Grants & Research Committee – Research Annotation, October 2012

By Lou Clark

Happy fall ASPE Members! The offering this month looks at assessing communication in OSCEs, specifically at eliminating “station-specific checklists” and the potential value and cost in providing learners with narrative feedback instead. The corresponding author of this month’s article is with the Department of General Practice at the Catholic University Leuven in Belgium.

Optimizing the utility of communication OSCEs: Omit station-specific checklists and provide students with narrative feedback, by Marc Van Nuland, Wim Van den Noortgate, Cees van der Vleuten & Jo Goedhuys.


Author(s):        Van Nuland, M., Van den Noortgate, W., van der Vleuten, C., & Goeghuys, J.

Year:                2012

Article:            Optimizing the utility of communication OSCEs: Omit station-specific checklists and provide students with narrative feedback.

Publication:      Patient Education and Counseling 88 (2012), 106-112.


Annotation:     Authors introduce the study by discussing the ubiquitous use of communication skills training in undergraduate medical education and the need for this training to be assessed formally. While numerous other studies have assessed communication skills in OSCE settings, authors maintain that their study addresses a current gap in the scholarly literature by posing the research question of whether case-specific scales are more effective than a generic communication scale used to assess all cases in an OSCE. To address this research question, researchers implemented the Common Ground communication skills assessment instrument based on the doctor-patient communication elements identified in the Toronto and Kalamazoo Consensus Statements. The Common Ground is a global rating scale with seven different components including: rapport building, agenda setting, information management, active listening, addressing feelings and reaching common ground. In addition to comparing the Common Ground instrument with station-specific checklists, researchers also measured the impact of narrative feedback given to students by faculty and standardized patients. In addition, researchers measured the variables of feasibility, cost, acceptability and educational impact along with the more traditionally measured variables of reliability and validity. Sixty three fourth year medical students at the University of Leuven participated in the communication OSCE. Data was gathered through the generic and station-specific checklists and 55 students completed a post-assessment survey. The primary finding of the study is that the use of station-specific checklists was repetitive if a generic instrument such as the Common Ground scale is used. In addition, authors evidence that eliminating use of the station-specific scales would save the institution 6.5% on total costs for running the OSCE. The surveys demonstrated students’ appreciation of the narrative feedback though the study indicated the narrative feedback increased the cost of the OSCE by 5%. Ultimately, authors acknowledge a weakness of the study is that the educational effectiveness of feedback was offered a limited assessment through only two survey questions and that this topic could be explored further in future studies.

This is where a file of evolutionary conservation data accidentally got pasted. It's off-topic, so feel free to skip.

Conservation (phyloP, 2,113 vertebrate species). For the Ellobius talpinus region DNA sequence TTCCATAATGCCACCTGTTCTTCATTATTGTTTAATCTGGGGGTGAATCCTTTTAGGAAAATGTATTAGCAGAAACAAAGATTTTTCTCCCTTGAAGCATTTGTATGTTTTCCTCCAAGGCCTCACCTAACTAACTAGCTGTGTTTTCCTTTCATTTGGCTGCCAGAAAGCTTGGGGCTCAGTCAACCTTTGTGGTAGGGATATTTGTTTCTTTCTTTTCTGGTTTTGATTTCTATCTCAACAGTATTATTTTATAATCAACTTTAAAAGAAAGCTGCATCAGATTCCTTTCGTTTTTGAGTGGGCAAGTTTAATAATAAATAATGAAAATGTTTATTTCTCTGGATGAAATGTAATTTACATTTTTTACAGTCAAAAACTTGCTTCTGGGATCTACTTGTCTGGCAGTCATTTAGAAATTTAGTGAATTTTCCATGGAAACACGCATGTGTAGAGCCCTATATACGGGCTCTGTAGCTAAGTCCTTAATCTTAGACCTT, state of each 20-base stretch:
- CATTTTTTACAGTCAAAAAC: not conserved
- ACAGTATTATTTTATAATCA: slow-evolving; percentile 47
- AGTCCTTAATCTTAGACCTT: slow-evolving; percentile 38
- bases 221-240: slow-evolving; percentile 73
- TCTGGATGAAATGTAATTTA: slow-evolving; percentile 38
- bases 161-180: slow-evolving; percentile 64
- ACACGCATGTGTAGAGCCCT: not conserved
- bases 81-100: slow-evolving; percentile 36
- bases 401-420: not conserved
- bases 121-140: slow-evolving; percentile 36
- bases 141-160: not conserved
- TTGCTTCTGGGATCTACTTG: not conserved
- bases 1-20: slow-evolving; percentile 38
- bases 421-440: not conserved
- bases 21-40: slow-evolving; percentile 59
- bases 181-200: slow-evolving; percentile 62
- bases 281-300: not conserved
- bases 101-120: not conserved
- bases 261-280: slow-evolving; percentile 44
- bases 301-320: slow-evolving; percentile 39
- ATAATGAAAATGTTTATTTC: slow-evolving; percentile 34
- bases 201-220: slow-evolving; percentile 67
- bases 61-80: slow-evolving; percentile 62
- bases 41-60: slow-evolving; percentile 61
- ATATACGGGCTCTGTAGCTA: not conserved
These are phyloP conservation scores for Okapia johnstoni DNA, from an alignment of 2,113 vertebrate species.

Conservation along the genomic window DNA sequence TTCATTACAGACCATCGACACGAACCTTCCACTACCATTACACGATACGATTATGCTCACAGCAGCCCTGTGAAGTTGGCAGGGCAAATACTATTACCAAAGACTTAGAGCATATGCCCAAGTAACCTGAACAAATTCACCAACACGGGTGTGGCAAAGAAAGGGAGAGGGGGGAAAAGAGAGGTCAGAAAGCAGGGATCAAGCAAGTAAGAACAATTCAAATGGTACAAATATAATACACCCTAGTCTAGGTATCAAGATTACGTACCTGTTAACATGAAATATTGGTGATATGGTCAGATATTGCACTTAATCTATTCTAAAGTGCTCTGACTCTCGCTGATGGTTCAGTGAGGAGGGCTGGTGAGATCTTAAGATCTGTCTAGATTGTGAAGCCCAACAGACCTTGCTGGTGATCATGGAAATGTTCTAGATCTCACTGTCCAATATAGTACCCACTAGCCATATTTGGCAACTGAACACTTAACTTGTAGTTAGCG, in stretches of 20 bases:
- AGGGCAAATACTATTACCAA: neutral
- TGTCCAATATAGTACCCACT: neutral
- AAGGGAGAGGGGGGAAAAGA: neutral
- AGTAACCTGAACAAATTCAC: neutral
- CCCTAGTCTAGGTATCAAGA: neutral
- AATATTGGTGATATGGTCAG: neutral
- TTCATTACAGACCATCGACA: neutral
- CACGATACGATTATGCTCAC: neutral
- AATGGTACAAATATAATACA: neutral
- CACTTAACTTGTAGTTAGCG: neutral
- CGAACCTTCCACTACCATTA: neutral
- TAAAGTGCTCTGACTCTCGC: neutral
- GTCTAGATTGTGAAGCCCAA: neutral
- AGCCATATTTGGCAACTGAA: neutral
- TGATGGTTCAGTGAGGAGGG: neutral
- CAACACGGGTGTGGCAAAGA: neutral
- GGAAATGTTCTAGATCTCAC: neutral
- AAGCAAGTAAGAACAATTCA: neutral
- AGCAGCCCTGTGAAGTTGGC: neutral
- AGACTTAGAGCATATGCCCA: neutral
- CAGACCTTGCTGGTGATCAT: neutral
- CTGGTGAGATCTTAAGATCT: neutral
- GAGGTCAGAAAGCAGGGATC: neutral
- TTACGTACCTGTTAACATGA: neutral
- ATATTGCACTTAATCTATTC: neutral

I recommend this article to SP educators who are interested in cost-cutting measures in planning communication skills OSCEs and to those interested in exploring further the potential impacts of utilizing narrative feedback in OSCEs.

Annotated by:     Lou Clark, MA, MFA


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